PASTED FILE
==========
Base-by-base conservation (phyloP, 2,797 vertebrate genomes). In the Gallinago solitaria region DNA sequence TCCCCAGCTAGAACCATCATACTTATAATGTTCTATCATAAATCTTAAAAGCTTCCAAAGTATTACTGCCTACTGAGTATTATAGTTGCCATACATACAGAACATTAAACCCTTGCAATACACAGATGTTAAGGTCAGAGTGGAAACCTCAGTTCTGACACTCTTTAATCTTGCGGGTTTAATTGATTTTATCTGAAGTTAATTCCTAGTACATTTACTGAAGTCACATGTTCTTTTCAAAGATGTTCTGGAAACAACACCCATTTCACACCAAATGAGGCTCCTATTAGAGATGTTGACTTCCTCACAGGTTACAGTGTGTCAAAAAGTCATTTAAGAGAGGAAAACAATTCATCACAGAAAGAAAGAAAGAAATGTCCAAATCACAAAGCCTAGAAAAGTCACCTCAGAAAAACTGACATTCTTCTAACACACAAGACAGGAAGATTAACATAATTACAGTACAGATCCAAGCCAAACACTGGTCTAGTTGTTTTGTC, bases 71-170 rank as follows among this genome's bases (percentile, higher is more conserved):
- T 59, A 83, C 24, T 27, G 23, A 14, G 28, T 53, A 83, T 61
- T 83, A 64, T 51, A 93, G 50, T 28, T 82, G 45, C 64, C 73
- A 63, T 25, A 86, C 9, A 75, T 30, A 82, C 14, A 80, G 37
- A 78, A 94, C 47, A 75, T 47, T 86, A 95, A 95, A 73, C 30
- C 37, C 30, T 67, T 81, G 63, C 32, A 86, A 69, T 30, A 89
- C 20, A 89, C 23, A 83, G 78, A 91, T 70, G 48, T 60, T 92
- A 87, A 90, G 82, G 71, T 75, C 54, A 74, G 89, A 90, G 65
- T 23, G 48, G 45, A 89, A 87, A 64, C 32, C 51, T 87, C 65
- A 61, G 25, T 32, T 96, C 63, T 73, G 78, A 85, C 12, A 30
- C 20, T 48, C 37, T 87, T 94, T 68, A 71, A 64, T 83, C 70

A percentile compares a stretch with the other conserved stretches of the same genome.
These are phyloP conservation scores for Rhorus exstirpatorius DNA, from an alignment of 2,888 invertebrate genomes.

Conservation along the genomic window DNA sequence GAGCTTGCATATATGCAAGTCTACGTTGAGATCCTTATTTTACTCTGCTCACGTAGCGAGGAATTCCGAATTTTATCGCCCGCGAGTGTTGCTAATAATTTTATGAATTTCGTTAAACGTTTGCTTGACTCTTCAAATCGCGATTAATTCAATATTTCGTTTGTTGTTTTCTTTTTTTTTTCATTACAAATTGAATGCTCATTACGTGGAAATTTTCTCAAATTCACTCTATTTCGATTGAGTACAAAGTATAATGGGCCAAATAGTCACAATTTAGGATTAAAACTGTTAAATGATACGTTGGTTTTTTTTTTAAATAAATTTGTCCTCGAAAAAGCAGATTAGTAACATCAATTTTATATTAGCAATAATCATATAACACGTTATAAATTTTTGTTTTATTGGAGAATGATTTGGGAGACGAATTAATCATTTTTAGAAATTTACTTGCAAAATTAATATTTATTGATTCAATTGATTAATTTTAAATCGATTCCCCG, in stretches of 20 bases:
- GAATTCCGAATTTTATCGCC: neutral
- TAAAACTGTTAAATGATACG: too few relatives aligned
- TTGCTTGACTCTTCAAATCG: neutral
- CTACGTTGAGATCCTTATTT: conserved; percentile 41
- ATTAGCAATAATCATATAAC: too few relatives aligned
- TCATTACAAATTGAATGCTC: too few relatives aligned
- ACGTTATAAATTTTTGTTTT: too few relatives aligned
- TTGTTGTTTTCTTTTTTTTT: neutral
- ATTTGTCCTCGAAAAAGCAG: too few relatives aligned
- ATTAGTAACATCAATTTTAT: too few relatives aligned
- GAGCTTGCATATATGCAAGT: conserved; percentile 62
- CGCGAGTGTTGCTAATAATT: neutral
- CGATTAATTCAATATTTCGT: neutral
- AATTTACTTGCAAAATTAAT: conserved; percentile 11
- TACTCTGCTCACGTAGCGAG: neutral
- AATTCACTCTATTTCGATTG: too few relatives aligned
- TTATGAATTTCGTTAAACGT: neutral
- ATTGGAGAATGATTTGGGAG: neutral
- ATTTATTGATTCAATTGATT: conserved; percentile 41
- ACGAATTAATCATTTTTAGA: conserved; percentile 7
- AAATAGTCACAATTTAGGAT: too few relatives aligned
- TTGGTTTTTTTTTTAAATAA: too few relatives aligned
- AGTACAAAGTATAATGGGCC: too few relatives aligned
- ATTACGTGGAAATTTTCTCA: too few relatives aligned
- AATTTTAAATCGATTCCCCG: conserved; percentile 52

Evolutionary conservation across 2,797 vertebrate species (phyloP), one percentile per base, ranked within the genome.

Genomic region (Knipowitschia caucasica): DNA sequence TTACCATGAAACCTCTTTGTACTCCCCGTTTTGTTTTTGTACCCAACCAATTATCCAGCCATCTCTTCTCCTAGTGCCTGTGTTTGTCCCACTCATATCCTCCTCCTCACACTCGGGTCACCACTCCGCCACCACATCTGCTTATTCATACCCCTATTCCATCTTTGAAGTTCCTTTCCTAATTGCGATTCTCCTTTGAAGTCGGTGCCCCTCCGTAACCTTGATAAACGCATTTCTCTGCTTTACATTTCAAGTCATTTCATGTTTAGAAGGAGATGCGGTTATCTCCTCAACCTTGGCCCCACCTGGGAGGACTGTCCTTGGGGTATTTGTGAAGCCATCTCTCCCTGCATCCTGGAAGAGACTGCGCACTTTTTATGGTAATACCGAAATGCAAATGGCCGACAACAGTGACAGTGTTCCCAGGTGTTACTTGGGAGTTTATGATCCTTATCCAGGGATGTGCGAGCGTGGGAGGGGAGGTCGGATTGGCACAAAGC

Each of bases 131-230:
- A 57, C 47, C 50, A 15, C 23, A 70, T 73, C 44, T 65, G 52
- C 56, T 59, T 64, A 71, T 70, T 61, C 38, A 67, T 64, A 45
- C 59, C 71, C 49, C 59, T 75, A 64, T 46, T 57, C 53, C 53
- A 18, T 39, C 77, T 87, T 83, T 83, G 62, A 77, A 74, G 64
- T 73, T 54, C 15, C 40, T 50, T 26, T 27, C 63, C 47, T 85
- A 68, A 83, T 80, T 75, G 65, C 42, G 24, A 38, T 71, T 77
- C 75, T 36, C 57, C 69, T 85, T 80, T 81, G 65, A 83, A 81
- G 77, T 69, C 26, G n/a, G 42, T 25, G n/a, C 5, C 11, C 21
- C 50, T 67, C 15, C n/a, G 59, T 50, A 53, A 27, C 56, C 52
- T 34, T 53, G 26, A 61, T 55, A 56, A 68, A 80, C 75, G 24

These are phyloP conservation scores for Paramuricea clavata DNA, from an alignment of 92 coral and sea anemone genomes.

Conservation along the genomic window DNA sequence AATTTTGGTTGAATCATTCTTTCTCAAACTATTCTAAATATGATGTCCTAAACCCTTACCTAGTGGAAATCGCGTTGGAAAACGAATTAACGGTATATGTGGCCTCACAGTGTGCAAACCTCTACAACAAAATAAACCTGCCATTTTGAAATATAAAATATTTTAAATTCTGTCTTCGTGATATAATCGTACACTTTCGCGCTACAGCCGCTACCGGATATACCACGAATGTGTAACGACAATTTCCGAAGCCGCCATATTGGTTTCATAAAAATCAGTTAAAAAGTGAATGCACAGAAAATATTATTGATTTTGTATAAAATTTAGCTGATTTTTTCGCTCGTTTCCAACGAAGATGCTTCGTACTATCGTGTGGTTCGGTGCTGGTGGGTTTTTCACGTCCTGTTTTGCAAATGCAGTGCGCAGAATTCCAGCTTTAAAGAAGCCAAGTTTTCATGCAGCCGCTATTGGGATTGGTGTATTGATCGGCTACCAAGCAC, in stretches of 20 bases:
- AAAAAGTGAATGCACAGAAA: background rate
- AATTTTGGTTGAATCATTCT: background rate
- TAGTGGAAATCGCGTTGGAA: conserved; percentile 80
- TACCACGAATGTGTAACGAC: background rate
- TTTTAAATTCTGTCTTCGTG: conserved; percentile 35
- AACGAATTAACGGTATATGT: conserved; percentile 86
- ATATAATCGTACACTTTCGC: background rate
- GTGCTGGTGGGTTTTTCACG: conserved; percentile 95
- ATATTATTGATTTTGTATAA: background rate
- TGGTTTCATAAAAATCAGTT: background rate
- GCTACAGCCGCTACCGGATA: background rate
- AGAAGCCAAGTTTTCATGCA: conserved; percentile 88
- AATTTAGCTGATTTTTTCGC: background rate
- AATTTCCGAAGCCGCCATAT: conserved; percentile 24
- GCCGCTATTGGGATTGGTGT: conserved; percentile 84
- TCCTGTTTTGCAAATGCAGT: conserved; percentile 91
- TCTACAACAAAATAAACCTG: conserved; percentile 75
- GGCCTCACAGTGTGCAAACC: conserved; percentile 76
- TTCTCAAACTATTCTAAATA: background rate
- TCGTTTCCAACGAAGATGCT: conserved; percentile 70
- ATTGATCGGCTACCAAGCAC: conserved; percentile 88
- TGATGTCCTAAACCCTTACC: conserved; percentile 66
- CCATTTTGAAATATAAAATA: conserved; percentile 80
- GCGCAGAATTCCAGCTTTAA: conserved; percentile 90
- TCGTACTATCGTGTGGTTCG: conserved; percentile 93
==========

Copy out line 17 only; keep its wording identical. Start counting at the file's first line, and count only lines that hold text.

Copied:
- TTGCTTGACTCTTCAAATCG: neutral